Weepu determined to 'do the business'
August 26, 2011
Weepu can expect to provide cover at scrum-half and fly-half during next month's Rugby World Cup © Getty Images
New Zealand scrum-half Piri Weepu is relishing his belated Rugby World Cup bow but before then he has his sights set on victory over Australia in their Tri-Nations decider in Brisbane.
The last time the southern hemisphere crown was on the line before a World Cup, Weepu was forced to watch from the stands as the All Blacks lapped Eden Park with the Bledisloe Cup also in tow following their 26-12 victory over the Wallabies. The next morning, Weepu was surprisingly left out of the World Cup squad with Andy Ellis named as the third halfback behind Byron Kelleher and Brendon Leonard.
Ellis had not featured in the All Blacks' 2007 international schedule to that point but Weepu, who had played five of the Tests, paid $500 and then the ultimate price for a curfew-breaking drinking session while the team was in Auckland. That disciplinary lapse in the company of Flavell, Ross Filipo, Rico Gear, John Schwalger and Conrad Smith -- the only offender to make the Cup squad -- sealed his fate with Graham Henry and forced him to reconsider his future as a professional footballer.
A code switch to rugby league was mooted, also a move offshore, but Weepu stayed put in his beloved Wellington and gradually regained the trust of All Black management. Being chosen as captain when the 2008 Grand Slam-winning All Blacks played Munster 30 years after the Irish province's momentous victory indicated Weepu was regarded as a leader and since then he has played 21 Tests -- emphasising his coming of age.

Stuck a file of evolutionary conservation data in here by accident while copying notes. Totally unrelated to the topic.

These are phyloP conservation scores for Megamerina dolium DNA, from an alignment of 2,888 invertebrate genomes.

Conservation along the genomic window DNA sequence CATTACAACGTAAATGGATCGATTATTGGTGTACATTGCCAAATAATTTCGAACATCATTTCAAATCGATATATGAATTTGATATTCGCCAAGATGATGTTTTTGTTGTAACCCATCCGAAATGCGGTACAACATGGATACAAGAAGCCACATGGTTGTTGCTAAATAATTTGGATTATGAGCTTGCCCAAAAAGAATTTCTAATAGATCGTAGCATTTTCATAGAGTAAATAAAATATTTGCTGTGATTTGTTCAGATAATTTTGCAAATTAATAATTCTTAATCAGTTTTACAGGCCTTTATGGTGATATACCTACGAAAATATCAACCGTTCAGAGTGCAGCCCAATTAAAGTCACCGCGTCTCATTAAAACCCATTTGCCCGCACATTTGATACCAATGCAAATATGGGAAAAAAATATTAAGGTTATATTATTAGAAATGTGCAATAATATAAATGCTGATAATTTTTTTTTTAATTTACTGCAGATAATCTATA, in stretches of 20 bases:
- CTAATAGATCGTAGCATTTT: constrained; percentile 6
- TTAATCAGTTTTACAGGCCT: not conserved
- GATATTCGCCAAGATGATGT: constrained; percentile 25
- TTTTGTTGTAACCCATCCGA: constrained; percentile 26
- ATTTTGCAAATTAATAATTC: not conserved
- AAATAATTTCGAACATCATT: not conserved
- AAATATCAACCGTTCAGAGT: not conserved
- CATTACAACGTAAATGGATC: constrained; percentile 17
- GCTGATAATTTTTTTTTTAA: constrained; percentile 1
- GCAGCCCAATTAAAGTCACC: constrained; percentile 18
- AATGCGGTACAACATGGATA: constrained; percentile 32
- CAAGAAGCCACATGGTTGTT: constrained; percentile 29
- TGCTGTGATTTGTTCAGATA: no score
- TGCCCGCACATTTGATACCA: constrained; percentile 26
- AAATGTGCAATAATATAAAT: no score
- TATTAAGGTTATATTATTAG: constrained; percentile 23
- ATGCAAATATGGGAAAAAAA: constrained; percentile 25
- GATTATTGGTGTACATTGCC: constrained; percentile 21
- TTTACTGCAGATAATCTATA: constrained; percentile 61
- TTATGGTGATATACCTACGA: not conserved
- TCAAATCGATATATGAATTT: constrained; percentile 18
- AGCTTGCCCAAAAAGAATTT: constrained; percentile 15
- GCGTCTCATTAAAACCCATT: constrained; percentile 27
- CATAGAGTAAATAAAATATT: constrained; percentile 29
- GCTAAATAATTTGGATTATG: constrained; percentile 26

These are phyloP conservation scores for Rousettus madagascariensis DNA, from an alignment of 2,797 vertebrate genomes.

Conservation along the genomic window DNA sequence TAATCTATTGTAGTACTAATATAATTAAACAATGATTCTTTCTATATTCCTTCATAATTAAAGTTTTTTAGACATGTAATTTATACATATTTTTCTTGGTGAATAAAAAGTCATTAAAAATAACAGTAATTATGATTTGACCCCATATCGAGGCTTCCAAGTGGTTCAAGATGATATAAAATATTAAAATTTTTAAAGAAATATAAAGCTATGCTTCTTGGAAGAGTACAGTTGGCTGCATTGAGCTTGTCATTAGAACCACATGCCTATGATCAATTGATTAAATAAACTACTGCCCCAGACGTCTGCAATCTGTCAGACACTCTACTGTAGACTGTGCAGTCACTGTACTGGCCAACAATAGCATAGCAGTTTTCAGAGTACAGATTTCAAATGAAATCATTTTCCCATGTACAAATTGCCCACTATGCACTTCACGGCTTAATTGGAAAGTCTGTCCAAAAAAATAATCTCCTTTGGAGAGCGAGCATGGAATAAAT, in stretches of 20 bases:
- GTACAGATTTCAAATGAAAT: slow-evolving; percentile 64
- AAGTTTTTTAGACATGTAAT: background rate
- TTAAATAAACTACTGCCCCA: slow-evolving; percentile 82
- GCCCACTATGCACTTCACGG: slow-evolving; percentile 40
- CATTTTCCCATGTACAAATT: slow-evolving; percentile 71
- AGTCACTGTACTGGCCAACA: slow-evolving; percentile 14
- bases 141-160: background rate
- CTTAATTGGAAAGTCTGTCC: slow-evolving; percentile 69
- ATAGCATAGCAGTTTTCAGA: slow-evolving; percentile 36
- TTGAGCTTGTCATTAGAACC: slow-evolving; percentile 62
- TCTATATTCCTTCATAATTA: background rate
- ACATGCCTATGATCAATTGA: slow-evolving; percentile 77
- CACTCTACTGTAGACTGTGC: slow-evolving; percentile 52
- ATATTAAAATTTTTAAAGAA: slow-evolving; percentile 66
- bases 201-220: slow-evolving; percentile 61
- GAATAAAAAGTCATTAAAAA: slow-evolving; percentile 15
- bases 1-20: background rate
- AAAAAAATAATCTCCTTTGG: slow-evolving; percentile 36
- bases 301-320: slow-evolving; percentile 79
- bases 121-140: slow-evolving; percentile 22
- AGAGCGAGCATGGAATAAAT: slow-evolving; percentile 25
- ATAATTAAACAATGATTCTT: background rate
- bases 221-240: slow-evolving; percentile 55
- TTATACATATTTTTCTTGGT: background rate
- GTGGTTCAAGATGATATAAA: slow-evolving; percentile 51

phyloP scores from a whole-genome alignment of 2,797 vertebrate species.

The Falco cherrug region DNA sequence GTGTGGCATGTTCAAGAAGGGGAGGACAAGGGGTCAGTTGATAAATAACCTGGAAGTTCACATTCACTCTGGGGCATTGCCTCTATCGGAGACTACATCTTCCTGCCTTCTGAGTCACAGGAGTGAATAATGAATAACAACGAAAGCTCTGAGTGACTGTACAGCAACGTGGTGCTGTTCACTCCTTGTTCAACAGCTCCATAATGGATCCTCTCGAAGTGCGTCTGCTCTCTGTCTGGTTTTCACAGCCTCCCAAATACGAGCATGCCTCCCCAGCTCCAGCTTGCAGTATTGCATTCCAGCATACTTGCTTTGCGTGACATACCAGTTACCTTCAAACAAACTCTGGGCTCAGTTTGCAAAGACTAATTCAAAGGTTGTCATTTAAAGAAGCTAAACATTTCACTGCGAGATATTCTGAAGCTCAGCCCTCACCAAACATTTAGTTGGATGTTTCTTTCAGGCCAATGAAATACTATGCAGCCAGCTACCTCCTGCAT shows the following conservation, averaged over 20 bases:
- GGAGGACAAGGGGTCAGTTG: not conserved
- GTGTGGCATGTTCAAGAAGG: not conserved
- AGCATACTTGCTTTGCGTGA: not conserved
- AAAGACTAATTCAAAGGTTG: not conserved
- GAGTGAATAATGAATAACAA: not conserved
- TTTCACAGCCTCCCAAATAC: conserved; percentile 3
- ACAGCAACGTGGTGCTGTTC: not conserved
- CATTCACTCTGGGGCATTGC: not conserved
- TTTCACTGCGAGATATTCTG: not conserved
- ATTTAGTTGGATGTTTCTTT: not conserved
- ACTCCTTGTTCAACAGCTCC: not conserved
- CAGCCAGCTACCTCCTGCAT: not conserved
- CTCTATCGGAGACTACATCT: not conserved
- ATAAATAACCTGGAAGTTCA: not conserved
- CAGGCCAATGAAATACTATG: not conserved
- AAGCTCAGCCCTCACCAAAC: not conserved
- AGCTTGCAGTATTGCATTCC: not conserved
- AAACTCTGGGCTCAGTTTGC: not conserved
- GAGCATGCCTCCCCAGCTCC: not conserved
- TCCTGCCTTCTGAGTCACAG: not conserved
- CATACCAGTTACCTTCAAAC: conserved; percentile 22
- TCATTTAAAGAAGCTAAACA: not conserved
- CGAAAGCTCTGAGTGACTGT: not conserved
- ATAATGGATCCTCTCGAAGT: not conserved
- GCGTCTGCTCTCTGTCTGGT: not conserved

And now, in stark contrast to four years ago, Weepu also starts against the Wallabies in the Tri-Nations decider at Suncorp Stadium tomorrow night, continuing a trend that has seen the nuggety 27-year-old generally run on against the Australians. Henry struggled to explain yesterday why Weepu, who has started just 17 of his 48 tests, is favoured to stay on the field when the Wallabies face the haka though statistically he is a lucky charm.
All but one of Weepu's 13 trans-Tasman Tests have ended in the All Blacks favour ahead of his fifth start against the Wallabies when he renews a keen rivalry with Will Genia, an opponent he places of the same pedestal as South Africa's Fourie du Preez. Weepu, selected ahead of Ellis and Jimmy Cowan when the line-up was named yesterday, reflected on the progress he has made since getting offside with Henry when the last World Cup beckoned.
"I guess it's huge for myself after 2007," he admitted. "I'm thankful for the opportunity to be a part of this campaign leading into what's going to be a great thing for our country. I've come a long way since then. It was a learning curve for me and I haven't looked back," he said, realising: "I know can't take it for granted. I have to do the business leading into it."
Weepu suffered a setback when a broken leg ruled him out of last year's Grand Slam-winning tour and the Hurricanes fractious Super Rugby campaign was another frustration he had to overcome before his recall to the national team for the season-opening test against Fiji at Carisbrook. Henry confessed he was undecided about who was his No.1 halfback as the All Blacks try and emulate the inaugural World Cup winners of 1987 at Eden Park on October 23.
"We've got three halfbacks we're pleased with. Who do you play in each particular Test?" he asked. For tomorrow at least Weepu is the number one No.9. "He's a bright boy on the game. We value his ability to play, he's made a lot of progress in our environment over the last six weeks," said Henry who also chose Weepu when the Bledisloe Cup was retained at Eden Park on August 6.
Weepu, who accepts he could be back on the bench or in the stands at any time, said he was relieved to start the World Cup dress rehearsal. "It's always an honour. Me, Jimmy and Andy have been pushing each other all year. This is a basically a final and you always want to start. I have to make sure I do the business."
© ESPN Sports Media Ltd.
Firdose Moonda talks to Rob Louw about the difficulties of being a South African touring New Zealand at the height of Apartheid
Huw Richards profiles French forward Walter Spanghero, a man who even rugby's hard men thought was a tough nut
"To be part of the Commonwealth Games, I'd wear anything. I'd wear a clown suit." Tom Hamilton talks to Scotland's Sean Lamont
Scrum Sevens looks back at how rugby has fared in both the early Olympics and the past four Commonwealth Games